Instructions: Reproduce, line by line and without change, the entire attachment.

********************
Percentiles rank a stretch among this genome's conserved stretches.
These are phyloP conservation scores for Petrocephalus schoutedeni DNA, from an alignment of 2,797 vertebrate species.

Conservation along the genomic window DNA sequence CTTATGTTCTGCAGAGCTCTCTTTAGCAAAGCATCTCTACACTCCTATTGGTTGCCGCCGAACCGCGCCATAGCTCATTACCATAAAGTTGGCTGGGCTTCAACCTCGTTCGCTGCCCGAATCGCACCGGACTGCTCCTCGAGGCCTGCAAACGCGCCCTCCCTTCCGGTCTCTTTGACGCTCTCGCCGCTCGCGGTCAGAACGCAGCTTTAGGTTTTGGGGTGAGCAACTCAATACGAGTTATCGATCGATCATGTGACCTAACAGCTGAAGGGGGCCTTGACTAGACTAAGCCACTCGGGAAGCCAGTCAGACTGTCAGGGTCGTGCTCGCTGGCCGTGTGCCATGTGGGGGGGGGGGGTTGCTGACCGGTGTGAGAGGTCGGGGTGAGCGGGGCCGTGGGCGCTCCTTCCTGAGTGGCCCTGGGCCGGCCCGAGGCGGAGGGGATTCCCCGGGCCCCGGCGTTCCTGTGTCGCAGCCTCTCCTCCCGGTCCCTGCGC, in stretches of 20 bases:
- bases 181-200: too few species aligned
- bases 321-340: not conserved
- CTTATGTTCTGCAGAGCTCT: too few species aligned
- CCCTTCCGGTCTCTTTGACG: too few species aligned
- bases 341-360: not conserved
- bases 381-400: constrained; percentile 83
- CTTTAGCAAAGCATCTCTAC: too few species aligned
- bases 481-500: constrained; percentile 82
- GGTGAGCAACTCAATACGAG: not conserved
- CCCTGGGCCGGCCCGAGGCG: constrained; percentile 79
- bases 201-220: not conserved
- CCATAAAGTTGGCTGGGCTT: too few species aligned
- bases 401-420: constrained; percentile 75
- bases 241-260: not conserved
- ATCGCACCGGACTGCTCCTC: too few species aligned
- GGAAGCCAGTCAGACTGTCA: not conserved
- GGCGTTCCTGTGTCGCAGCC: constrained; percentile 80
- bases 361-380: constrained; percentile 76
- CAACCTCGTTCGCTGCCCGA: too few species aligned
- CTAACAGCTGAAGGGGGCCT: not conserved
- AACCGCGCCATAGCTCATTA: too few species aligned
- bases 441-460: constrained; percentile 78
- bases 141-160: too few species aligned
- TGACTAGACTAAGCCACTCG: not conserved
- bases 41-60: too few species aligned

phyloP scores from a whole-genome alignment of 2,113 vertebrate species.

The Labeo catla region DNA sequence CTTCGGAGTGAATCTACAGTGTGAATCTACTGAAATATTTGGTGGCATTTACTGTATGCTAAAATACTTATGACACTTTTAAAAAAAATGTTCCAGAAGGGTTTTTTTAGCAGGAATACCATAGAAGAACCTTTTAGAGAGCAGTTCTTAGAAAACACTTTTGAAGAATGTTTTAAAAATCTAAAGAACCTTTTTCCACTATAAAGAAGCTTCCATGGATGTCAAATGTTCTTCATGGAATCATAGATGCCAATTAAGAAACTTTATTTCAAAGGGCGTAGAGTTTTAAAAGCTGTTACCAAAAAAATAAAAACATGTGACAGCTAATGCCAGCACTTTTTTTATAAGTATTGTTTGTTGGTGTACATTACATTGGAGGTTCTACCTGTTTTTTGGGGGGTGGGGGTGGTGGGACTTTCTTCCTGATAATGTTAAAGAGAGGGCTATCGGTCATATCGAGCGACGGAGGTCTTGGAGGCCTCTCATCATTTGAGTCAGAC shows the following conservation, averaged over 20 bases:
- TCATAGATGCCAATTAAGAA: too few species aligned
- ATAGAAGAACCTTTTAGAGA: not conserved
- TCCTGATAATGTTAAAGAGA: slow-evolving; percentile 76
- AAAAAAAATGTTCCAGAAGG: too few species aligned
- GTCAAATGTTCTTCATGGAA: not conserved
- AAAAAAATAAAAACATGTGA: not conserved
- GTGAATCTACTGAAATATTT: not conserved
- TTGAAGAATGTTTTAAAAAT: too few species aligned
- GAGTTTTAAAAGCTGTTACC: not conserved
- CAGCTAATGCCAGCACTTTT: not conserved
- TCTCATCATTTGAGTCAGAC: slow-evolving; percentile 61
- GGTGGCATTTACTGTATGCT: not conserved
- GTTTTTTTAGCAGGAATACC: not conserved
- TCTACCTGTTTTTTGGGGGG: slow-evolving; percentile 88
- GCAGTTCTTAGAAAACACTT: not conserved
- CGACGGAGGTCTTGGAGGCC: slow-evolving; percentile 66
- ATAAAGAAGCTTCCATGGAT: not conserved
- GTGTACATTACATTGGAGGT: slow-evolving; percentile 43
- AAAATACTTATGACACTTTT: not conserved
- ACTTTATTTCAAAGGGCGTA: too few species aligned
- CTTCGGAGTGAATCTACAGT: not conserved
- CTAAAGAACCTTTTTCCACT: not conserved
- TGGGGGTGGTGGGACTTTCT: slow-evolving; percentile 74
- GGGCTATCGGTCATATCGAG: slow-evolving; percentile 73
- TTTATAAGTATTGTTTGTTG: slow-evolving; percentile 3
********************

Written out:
Percentiles rank a stretch among this genome's conserved stretches.
These are phyloP conservation scores for Petrocephalus schoutedeni DNA, from an alignment of 2,797 vertebrate species.

Conservation along the genomic window DNA sequence CTTATGTTCTGCAGAGCTCTCTTTAGCAAAGCATCTCTACACTCCTATTGGTTGCCGCCGAACCGCGCCATAGCTCATTACCATAAAGTTGGCTGGGCTTCAACCTCGTTCGCTGCCCGAATCGCACCGGACTGCTCCTCGAGGCCTGCAAACGCGCCCTCCCTTCCGGTCTCTTTGACGCTCTCGCCGCTCGCGGTCAGAACGCAGCTTTAGGTTTTGGGGTGAGCAACTCAATACGAGTTATCGATCGATCATGTGACCTAACAGCTGAAGGGGGCCTTGACTAGACTAAGCCACTCGGGAAGCCAGTCAGACTGTCAGGGTCGTGCTCGCTGGCCGTGTGCCATGTGGGGGGGGGGGGTTGCTGACCGGTGTGAGAGGTCGGGGTGAGCGGGGCCGTGGGCGCTCCTTCCTGAGTGGCCCTGGGCCGGCCCGAGGCGGAGGGGATTCCCCGGGCCCCGGCGTTCCTGTGTCGCAGCCTCTCCTCCCGGTCCCTGCGC, in stretches of 20 bases:
- bases 181-200: too few species aligned
- bases 321-340: not conserved
- CTTATGTTCTGCAGAGCTCT: too few species aligned
- CCCTTCCGGTCTCTTTGACG: too few species aligned
- bases 341-360: not conserved
- bases 381-400: constrained; percentile 83
- CTTTAGCAAAGCATCTCTAC: too few species aligned
- bases 481-500: constrained; percentile 82
- GGTGAGCAACTCAATACGAG: not conserved
- CCCTGGGCCGGCCCGAGGCG: constrained; percentile 79
- bases 201-220: not conserved
- CCATAAAGTTGGCTGGGCTT: too few species aligned
- bases 401-420: constrained; percentile 75
- bases 241-260: not conserved
- ATCGCACCGGACTGCTCCTC: too few species aligned
- GGAAGCCAGTCAGACTGTCA: not conserved
- GGCGTTCCTGTGTCGCAGCC: constrained; percentile 80
- bases 361-380: constrained; percentile 76
- CAACCTCGTTCGCTGCCCGA: too few species aligned
- CTAACAGCTGAAGGGGGCCT: not conserved
- AACCGCGCCATAGCTCATTA: too few species aligned
- bases 441-460: constrained; percentile 78
- bases 141-160: too few species aligned
- TGACTAGACTAAGCCACTCG: not conserved
- bases 41-60: too few species aligned

phyloP scores from a whole-genome alignment of 2,113 vertebrate species.

The Labeo catla region DNA sequence CTTCGGAGTGAATCTACAGTGTGAATCTACTGAAATATTTGGTGGCATTTACTGTATGCTAAAATACTTATGACACTTTTAAAAAAAATGTTCCAGAAGGGTTTTTTTAGCAGGAATACCATAGAAGAACCTTTTAGAGAGCAGTTCTTAGAAAACACTTTTGAAGAATGTTTTAAAAATCTAAAGAACCTTTTTCCACTATAAAGAAGCTTCCATGGATGTCAAATGTTCTTCATGGAATCATAGATGCCAATTAAGAAACTTTATTTCAAAGGGCGTAGAGTTTTAAAAGCTGTTACCAAAAAAATAAAAACATGTGACAGCTAATGCCAGCACTTTTTTTATAAGTATTGTTTGTTGGTGTACATTACATTGGAGGTTCTACCTGTTTTTTGGGGGGTGGGGGTGGTGGGACTTTCTTCCTGATAATGTTAAAGAGAGGGCTATCGGTCATATCGAGCGACGGAGGTCTTGGAGGCCTCTCATCATTTGAGTCAGAC shows the following conservation, averaged over 20 bases:
- TCATAGATGCCAATTAAGAA: too few species aligned
- ATAGAAGAACCTTTTAGAGA: not conserved
- TCCTGATAATGTTAAAGAGA: slow-evolving; percentile 76
- AAAAAAAATGTTCCAGAAGG: too few species aligned
- GTCAAATGTTCTTCATGGAA: not conserved
- AAAAAAATAAAAACATGTGA: not conserved
- GTGAATCTACTGAAATATTT: not conserved
- TTGAAGAATGTTTTAAAAAT: too few species aligned
- GAGTTTTAAAAGCTGTTACC: not conserved
- CAGCTAATGCCAGCACTTTT: not conserved
- TCTCATCATTTGAGTCAGAC: slow-evolving; percentile 61
- GGTGGCATTTACTGTATGCT: not conserved
- GTTTTTTTAGCAGGAATACC: not conserved
- TCTACCTGTTTTTTGGGGGG: slow-evolving; percentile 88
- GCAGTTCTTAGAAAACACTT: not conserved
- CGACGGAGGTCTTGGAGGCC: slow-evolving; percentile 66
- ATAAAGAAGCTTCCATGGAT: not conserved
- GTGTACATTACATTGGAGGT: slow-evolving; percentile 43
- AAAATACTTATGACACTTTT: not conserved
- ACTTTATTTCAAAGGGCGTA: too few species aligned
- CTTCGGAGTGAATCTACAGT: not conserved
- CTAAAGAACCTTTTTCCACT: not conserved
- TGGGGGTGGTGGGACTTTCT: slow-evolving; percentile 74
- GGGCTATCGGTCATATCGAG: slow-evolving; percentile 73
- TTTATAAGTATTGTTTGTTG: slow-evolving; percentile 3